lunch with locals in Indonesia

lunch with locals in Indonesia

More about the photo above: “After exploring a Javanese village in Jogja by bicycle for four hours, a local invited my tired legs and my two lovely tour guides to have lunch with her and her ‘org mates.’  She served authentic Indonesian food, which was too spicy, but I enjoyed the entire experience.”

with tea pickers in Sri Lanka

with tea pickers in Sri Lanka

with friends at the summit of Mount Pinatubo, Philippines

with friends at the summit of Mount Pinatubo, Philippines

Her travel tips (aside from the things you can read in her book):

Know your priorities if you want to travel. Yes, you need money but you don’t have to be a millionaire. For example, if you’re a smoker and a drinker but love to travel, don’t buy cigarettes and alcohol for two months — that’ll definitely save you a lot of money! [And you’re health, too! See next tip. Haha! -Ed.]
Stay healthy.
Be curious, but don’t be stupid.
Travel SLOWLY — spend five days in one city if you can.

The 3rd World Traveler

As mentioned earlier, Rica has written a book about her travels (particularly in third world countries). Here, she shares what inspired her to do it and all that comes with it.

She said, “I spent a year saving for a one month trip, and I made it happen! Then I came home and wanted to share my story — focusing more on how I was able to save money. I didn’t just want to write about what I saw in Myanmar or what I ate in Laos. I mean, seriously, who gives a shit? I have my blog for that, and interested readers can always access it. I wanted to create ‘a manual’ that teaches people how to save money so they, too, can travel. I thought, if I could do it despite all the obstacles I had to face, anyone with a dream would be able to do it as long as they’re disciplined enough to know their priorities.

“I wrote the manuscript two days after my month long journey — with a little push from the book entitled, Who Moved My Cheese which I read while I was in Bangkok. After a month of writing and polishing, I sent the first complete draft to my college professor Dra. Lilia Sevillano for a review. It was somehow her ‘approval’ that gave me the motivation to take the entire thing seriously. And because I had to make it readable/comprehensive, I sought the assistance of a published writer named Roel Cruz who did a fine job editing the entire manuscript.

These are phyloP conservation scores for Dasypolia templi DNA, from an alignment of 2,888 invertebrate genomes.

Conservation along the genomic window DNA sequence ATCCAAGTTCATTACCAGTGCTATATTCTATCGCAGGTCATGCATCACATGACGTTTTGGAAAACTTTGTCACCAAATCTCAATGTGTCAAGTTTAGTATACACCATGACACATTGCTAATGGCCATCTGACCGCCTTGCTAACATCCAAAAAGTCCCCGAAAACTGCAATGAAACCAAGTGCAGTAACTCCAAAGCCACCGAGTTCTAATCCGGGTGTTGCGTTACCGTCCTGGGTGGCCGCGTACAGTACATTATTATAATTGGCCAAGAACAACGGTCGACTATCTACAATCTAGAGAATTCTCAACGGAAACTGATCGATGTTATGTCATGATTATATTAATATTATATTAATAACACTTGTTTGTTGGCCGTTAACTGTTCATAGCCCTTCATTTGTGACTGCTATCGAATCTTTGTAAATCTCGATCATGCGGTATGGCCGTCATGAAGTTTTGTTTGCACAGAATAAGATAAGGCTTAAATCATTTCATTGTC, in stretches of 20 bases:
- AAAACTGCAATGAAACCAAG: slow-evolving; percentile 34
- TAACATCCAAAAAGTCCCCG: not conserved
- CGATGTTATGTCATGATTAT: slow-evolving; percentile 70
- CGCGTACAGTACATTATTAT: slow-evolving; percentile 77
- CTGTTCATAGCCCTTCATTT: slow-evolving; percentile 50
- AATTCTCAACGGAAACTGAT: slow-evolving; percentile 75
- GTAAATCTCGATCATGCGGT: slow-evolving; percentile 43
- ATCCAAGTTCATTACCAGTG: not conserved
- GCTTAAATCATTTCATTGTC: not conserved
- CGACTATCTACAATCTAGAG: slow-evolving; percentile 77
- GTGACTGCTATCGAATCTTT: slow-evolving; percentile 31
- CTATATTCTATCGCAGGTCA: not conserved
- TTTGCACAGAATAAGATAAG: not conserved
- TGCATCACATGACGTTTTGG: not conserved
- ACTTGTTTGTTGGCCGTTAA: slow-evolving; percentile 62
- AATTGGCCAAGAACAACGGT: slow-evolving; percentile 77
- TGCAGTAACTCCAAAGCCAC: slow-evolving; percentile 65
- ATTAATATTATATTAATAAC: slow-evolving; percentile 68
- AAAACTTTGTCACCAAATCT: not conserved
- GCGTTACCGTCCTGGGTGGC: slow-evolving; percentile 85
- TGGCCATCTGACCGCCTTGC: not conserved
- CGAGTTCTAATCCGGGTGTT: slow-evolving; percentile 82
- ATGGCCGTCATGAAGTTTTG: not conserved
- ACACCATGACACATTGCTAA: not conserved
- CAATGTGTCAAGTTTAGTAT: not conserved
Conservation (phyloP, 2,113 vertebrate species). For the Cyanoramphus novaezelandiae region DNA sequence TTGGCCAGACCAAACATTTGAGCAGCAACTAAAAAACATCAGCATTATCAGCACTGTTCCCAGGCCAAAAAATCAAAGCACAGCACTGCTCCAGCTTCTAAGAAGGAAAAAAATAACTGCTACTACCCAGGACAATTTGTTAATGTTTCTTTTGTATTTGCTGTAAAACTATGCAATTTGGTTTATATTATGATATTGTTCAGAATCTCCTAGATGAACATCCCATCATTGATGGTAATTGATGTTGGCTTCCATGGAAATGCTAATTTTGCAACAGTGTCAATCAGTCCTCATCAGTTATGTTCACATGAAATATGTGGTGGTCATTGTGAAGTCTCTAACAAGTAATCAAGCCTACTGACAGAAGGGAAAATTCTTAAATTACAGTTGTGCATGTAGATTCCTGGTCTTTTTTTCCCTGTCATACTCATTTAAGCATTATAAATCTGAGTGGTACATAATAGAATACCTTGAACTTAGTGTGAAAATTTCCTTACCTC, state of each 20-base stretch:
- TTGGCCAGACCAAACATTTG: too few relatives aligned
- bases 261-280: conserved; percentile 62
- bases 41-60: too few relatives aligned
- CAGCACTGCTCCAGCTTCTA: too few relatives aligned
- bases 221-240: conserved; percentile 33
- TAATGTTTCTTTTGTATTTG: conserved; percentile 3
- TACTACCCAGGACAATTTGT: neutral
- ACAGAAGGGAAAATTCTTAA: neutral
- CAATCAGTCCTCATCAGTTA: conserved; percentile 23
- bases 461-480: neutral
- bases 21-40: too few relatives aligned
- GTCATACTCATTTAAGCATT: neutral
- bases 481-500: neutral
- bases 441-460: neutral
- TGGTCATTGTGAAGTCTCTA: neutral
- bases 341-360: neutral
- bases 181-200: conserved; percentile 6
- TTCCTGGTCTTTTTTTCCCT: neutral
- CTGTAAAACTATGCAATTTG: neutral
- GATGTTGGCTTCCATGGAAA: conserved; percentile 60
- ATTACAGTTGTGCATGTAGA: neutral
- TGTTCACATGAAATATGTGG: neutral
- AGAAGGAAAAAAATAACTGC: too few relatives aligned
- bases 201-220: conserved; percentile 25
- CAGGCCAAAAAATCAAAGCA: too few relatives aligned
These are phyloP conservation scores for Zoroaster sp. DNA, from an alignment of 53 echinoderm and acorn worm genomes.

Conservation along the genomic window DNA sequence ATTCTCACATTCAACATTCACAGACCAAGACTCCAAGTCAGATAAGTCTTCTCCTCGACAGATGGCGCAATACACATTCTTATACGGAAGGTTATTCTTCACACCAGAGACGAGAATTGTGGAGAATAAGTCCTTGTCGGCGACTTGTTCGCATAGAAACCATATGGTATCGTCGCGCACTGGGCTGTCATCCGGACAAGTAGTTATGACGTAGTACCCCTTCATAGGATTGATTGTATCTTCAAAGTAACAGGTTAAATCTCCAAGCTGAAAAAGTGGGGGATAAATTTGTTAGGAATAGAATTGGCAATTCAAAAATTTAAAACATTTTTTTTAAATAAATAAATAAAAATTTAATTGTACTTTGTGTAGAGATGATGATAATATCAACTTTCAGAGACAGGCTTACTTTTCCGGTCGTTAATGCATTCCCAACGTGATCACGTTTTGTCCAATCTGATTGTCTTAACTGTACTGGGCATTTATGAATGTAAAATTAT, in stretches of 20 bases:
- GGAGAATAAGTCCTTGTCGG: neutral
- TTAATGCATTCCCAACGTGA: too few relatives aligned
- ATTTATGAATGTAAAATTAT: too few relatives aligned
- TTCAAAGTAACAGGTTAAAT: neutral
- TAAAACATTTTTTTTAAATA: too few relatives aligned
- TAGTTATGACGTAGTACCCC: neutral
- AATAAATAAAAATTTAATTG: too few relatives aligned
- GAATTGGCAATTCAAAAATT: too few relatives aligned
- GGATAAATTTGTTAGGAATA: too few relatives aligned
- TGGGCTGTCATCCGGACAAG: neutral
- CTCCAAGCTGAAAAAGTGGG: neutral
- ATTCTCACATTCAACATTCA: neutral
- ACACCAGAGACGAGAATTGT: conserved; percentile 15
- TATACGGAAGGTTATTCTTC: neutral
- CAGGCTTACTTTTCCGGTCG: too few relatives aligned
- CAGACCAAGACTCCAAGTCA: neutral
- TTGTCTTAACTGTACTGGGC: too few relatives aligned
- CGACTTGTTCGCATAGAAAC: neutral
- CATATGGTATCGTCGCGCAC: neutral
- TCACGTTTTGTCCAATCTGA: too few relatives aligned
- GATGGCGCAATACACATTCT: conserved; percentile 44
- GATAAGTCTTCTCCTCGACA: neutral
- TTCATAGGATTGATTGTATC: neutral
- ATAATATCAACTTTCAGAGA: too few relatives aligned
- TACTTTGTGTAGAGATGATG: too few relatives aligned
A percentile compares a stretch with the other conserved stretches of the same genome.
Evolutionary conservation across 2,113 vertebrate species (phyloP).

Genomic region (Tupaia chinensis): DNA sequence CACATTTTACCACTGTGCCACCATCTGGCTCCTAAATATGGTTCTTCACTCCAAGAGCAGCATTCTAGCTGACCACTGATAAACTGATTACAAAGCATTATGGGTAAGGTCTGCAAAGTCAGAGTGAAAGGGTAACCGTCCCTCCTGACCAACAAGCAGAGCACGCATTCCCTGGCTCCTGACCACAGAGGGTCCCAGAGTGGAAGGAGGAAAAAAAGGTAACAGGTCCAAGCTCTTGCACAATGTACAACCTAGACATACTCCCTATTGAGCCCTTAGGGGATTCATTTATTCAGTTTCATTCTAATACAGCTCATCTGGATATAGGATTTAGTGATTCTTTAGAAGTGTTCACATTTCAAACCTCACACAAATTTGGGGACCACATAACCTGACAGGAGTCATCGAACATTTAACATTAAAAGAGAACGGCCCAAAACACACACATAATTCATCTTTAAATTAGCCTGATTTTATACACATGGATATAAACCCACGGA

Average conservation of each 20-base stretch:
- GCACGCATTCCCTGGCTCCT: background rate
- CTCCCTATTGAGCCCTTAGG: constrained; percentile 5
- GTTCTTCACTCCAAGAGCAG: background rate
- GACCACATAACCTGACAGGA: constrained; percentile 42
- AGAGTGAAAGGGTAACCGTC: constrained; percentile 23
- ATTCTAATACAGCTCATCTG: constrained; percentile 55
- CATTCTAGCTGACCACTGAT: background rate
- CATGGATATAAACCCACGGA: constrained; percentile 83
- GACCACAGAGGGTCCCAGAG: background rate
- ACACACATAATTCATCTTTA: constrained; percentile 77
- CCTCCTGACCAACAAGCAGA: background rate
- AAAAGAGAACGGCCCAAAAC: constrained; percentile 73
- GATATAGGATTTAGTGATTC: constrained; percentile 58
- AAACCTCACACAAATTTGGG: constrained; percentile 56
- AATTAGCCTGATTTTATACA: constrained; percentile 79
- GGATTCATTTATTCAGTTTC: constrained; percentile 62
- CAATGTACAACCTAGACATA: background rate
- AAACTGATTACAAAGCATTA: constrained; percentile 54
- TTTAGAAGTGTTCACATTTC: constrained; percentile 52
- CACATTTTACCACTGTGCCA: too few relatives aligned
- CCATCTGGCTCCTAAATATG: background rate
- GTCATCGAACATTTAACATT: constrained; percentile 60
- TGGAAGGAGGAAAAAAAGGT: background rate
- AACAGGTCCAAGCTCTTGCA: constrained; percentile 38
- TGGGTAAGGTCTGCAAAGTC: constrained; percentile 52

“Around April of 2013, I was looking for a publisher when Ces Cabangon of Art Initiative approached me. That was the turning point. She offered to publish my work without asking me to change anything. She simply wanted to make the manuscript reader-friendly and more marketable so we got Louella Tumaneng of National Bookstore who guided us in our decision-making and added graphic designers Myish Endonila (IxM Collective and Design Brewery) and Jack Policarpio to the team for layout and illustration.

“It took us months to finish everything but we’re happy that the manuscript finally saw the light of day last January 2014. The book, The 3rd World Traveler, is now out in National Bookstore and Powerbooks branches throughout the metro.”

Know more about Rica‘s book by visiting
the official Facebook page.

Disclaimer: I do not own this photo.


You can also check out my other featured travelers HERE.